Skomer

Wales’ second largest island sits a couple of miles off Martin’s Haven on the west coast. Skomer is a 15 minute boat journey from the mainland but with little infrastructure and a limit of around 250 visitors a day it feels like a hundred years away. I first went to visit around 10 years ago but managed to miss the last boat and contented myself with a walk over the headland. Fast forward to yesterday and I secured a place on the small boat and found myself squeezed in with 49 other people for the short, undulating journey back in time to arrive at North Haven. Puffins were flying in all directions as we entered the natural harbour and climbed the endless steep steps up to the briefing point. After a quick run through the rules (‘stick to the paths or you may fall into rabbit burrows’ and the classic ‘the island is flat with no trees or bushes and everyone has binoculars or a long lens, so its best to use the toilets’) we were off.

My mission was to get some photographs of the puffins in flight, preferably with a beak full of fish or eels. At this time of year the young have hatched and are being fed by their parents. There are 10,000 breeding pairs of puffins on Skomer so the chances of catching one or two were good. Of course, I’d done my research (including a visit in May) and I knew where I wanted to be.

The Wick is a natural inlet formed by a geological fault which has left a sheer cliff on one side and a spectacular sloping slab on the other. Along the cliff edge, puffins have made their homes in old rabbit burrows. As I arrived, I could see clouds of birds all milling about. The frantic flapping of Puffins as they tried to avoid the more lazy, soaring gulls and Chough. And on the vertical cliff face, hundreds of Guillemots clinging to their precarious perches, squeezed shoulder to shoulder to take advantage of every inch of ledge.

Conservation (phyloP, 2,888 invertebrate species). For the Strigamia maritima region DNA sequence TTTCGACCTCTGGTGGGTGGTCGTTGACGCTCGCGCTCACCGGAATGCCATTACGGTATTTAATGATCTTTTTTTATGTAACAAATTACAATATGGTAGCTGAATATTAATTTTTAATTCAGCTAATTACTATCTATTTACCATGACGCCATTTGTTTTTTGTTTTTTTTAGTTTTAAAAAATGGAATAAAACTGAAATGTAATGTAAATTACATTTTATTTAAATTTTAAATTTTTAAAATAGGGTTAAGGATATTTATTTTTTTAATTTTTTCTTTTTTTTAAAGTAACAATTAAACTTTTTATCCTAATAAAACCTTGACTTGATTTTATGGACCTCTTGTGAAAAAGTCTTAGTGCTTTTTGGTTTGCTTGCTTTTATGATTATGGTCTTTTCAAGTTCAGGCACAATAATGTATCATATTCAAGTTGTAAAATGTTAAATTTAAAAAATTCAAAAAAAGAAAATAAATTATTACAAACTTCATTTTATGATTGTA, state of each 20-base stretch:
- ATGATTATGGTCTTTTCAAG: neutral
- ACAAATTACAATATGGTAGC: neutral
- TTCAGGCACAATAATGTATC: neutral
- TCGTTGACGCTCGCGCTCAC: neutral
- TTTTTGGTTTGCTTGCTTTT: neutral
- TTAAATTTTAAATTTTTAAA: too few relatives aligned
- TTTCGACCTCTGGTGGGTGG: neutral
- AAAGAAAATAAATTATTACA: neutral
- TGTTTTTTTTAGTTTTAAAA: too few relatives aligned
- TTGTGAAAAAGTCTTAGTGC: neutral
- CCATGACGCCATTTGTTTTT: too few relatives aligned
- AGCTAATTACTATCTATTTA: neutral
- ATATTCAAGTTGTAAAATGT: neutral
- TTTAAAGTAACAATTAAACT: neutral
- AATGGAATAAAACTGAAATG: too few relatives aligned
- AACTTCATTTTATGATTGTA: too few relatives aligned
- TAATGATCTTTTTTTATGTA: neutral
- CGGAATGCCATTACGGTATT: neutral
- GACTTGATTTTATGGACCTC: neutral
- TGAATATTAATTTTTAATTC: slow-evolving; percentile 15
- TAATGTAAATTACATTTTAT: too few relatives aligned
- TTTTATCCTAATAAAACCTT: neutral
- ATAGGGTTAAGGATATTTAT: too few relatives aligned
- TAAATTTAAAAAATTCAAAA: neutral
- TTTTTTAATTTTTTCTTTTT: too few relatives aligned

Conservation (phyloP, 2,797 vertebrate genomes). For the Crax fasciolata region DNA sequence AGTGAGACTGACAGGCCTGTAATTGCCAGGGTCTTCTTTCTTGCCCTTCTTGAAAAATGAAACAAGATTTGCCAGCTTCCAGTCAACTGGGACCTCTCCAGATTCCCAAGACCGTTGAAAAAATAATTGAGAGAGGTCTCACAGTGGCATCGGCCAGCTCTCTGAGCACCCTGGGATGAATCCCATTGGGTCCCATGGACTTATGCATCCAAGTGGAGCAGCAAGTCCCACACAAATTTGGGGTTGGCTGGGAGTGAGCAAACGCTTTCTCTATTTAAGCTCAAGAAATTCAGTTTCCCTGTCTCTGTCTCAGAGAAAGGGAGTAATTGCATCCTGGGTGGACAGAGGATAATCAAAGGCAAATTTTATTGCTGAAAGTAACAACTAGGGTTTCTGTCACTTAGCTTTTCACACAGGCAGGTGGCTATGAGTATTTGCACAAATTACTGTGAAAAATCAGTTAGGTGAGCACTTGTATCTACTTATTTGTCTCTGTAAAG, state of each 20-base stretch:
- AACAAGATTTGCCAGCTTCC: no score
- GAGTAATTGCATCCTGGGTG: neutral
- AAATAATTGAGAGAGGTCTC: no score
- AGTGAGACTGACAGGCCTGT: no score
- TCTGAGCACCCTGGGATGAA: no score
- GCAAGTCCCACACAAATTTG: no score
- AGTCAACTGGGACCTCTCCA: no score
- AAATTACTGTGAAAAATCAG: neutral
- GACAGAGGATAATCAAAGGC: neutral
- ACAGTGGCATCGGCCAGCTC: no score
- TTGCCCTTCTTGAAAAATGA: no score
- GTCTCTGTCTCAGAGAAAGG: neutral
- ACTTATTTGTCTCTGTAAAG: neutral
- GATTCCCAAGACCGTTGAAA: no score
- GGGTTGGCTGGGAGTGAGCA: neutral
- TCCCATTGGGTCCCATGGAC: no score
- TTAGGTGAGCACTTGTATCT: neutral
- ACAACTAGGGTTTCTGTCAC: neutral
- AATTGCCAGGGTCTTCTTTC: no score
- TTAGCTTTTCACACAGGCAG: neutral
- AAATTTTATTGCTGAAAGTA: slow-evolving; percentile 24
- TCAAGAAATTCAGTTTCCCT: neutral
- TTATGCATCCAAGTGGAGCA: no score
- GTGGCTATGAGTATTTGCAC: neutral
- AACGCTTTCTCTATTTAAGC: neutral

Puffins fly well, but their take offs and landings are a bit rubbish. I watched several attempt to land gracefully in the sea only to give up at the last minute and either drop into the water or hit the surface at too sharp and angle and partially submerge. Here, with as many eels or fish crammed into their beaks as they could managed, landing was even more random. Some managed a reasonable hover-and-drop while others just crunched in, raising a small cloud of dust. If they were carrying food, they had to be careful as the gulls were trying to mug them.

Photographers lined the path. It was like being in an open air camera shop. But this meant that for the puffins whose burrows were on the other side of the paparazzi, their way was blocked. While the puffins weren’t bothered by our presence, they were too polite to push past us and we had been warned that they would wait patiently until we moved to allow them space to cross the path. Quite soon after I got there, a heavily fish-ladened Puffin landed close to me and after I’d taken a few photos, I put the camera down to watch it. It took a few steps towards me then stopped. I took this to mean that it wanted to cross the path where I was, so I stepped back. It took a few more steps towards me so I stepped back some more.

This turned into a game. Every time I backed off, it would come towards me again. I took more and more steps back and each time, the Puffin advanced to stop at the same distance from me. By now I was beginning to think I was being chased in the slowest, most polite way possible. I walked backwards some more and the Puffin darted off the path. But now, from the way the bird was searching up and down the side of the path it was clear that it wasn’t sure where it’s burrow was. I watched as it waddled back and forth before finally deciding on a particular hole and diving in.